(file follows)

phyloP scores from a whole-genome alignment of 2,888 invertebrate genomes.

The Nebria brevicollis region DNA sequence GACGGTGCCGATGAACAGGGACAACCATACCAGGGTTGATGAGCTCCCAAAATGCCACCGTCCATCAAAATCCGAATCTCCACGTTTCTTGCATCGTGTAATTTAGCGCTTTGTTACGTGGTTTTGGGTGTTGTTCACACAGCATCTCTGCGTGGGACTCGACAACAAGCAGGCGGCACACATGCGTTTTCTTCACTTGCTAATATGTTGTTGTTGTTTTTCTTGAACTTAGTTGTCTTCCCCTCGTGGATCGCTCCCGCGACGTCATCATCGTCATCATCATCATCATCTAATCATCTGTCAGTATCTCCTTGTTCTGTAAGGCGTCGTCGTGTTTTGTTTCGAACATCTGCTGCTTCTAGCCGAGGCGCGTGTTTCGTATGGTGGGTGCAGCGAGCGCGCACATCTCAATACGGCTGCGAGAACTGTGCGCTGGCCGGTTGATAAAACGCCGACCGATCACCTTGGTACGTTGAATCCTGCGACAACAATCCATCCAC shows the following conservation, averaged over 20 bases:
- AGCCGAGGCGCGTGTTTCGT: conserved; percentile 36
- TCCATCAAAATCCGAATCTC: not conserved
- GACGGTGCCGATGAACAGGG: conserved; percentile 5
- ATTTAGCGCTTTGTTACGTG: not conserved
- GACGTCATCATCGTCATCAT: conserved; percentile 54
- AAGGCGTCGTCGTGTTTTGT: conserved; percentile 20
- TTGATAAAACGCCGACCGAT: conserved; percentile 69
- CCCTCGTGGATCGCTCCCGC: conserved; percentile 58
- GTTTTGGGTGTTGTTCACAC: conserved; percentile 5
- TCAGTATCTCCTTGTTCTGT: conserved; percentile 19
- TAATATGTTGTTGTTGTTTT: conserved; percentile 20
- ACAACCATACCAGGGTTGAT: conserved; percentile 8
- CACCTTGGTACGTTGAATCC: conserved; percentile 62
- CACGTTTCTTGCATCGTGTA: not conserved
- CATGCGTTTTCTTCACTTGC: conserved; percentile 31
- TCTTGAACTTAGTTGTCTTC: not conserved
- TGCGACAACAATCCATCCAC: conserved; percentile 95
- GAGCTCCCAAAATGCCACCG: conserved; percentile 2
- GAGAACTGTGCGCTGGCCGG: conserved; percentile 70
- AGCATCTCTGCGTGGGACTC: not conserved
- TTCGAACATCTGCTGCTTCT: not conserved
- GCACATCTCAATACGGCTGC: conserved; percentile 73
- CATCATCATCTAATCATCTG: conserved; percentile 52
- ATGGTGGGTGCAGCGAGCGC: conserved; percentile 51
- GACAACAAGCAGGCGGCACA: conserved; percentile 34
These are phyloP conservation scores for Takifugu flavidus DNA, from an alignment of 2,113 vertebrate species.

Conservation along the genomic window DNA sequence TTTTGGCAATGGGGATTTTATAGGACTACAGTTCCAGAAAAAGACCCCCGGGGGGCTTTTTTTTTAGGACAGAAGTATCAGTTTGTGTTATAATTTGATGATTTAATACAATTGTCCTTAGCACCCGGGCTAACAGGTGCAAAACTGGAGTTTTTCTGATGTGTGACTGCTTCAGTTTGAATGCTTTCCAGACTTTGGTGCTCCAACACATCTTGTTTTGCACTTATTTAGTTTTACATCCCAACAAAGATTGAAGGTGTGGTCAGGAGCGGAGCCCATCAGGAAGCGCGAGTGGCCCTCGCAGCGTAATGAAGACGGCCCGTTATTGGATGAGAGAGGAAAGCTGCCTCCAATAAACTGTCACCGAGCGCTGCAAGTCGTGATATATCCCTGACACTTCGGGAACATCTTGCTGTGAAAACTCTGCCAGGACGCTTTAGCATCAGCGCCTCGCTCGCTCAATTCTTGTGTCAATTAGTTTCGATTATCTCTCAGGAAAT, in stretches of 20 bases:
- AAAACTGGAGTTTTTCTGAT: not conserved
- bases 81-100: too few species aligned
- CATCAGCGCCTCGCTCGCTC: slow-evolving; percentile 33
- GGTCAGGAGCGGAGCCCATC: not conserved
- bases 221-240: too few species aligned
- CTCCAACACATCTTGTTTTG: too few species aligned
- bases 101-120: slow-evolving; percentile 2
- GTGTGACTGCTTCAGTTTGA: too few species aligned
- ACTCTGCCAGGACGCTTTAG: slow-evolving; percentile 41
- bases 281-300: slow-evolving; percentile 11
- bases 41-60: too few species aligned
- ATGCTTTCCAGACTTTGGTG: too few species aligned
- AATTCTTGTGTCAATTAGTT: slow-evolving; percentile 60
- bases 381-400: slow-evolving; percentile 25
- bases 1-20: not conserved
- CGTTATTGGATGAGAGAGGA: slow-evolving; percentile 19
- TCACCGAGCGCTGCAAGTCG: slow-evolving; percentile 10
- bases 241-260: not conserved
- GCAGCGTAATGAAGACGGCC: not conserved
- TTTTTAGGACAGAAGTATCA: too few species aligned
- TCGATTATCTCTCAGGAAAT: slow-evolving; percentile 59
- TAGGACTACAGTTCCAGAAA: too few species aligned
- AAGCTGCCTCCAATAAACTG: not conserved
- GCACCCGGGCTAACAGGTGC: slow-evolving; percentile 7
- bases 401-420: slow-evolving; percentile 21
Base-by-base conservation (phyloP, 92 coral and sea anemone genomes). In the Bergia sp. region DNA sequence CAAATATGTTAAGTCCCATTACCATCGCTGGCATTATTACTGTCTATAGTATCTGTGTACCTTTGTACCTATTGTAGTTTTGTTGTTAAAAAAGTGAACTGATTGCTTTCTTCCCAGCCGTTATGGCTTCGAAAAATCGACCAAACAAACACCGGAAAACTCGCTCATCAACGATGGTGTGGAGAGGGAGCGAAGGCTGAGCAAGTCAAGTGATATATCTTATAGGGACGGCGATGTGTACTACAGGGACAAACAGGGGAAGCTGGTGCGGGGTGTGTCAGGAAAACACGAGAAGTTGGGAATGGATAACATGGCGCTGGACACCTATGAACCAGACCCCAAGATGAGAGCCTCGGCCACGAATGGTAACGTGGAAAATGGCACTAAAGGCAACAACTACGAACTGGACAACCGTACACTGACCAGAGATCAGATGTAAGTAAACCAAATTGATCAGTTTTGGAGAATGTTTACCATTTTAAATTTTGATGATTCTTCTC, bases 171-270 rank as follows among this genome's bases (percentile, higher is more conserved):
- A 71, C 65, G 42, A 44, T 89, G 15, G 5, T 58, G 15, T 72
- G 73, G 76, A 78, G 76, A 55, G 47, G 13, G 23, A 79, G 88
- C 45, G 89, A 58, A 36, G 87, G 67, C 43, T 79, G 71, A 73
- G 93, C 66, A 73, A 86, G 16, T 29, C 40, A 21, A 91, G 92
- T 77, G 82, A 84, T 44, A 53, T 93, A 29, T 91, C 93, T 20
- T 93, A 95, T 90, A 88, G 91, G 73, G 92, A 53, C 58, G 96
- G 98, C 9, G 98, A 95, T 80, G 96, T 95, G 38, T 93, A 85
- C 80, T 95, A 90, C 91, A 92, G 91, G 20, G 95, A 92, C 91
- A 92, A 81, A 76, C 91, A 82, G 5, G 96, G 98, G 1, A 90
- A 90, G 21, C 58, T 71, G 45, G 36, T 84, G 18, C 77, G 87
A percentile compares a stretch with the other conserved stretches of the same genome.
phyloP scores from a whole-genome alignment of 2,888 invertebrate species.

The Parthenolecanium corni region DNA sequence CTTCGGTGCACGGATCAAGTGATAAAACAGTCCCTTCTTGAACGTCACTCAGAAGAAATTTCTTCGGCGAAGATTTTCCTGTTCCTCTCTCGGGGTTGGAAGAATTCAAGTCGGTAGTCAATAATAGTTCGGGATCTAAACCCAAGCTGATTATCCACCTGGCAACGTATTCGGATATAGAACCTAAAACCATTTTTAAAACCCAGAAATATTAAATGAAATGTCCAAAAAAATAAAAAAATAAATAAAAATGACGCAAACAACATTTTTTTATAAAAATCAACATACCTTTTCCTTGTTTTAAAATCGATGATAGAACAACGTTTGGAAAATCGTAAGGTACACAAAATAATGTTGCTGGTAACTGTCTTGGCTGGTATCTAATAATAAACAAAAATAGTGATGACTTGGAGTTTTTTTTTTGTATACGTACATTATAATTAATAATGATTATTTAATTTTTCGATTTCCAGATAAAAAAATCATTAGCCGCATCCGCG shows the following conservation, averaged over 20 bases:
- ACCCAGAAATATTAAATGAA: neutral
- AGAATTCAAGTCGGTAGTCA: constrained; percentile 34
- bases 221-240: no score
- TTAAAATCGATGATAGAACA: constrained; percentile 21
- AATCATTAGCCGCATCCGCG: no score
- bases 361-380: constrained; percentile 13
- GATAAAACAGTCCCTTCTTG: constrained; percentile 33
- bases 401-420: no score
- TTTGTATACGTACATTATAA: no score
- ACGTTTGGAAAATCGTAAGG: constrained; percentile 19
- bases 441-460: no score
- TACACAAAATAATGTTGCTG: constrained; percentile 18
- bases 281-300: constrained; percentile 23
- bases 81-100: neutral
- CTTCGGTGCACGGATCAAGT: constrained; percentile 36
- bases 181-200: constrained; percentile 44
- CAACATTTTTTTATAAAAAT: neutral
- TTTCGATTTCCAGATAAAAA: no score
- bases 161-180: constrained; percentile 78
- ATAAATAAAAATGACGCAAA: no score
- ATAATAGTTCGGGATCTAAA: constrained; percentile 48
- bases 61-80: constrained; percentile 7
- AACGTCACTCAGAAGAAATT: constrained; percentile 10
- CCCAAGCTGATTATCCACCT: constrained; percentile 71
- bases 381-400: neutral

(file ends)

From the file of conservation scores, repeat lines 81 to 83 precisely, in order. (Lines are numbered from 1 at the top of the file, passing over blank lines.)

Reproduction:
- bases 281-300: constrained; percentile 23
- bases 81-100: neutral
- CTTCGGTGCACGGATCAAGT: constrained; percentile 36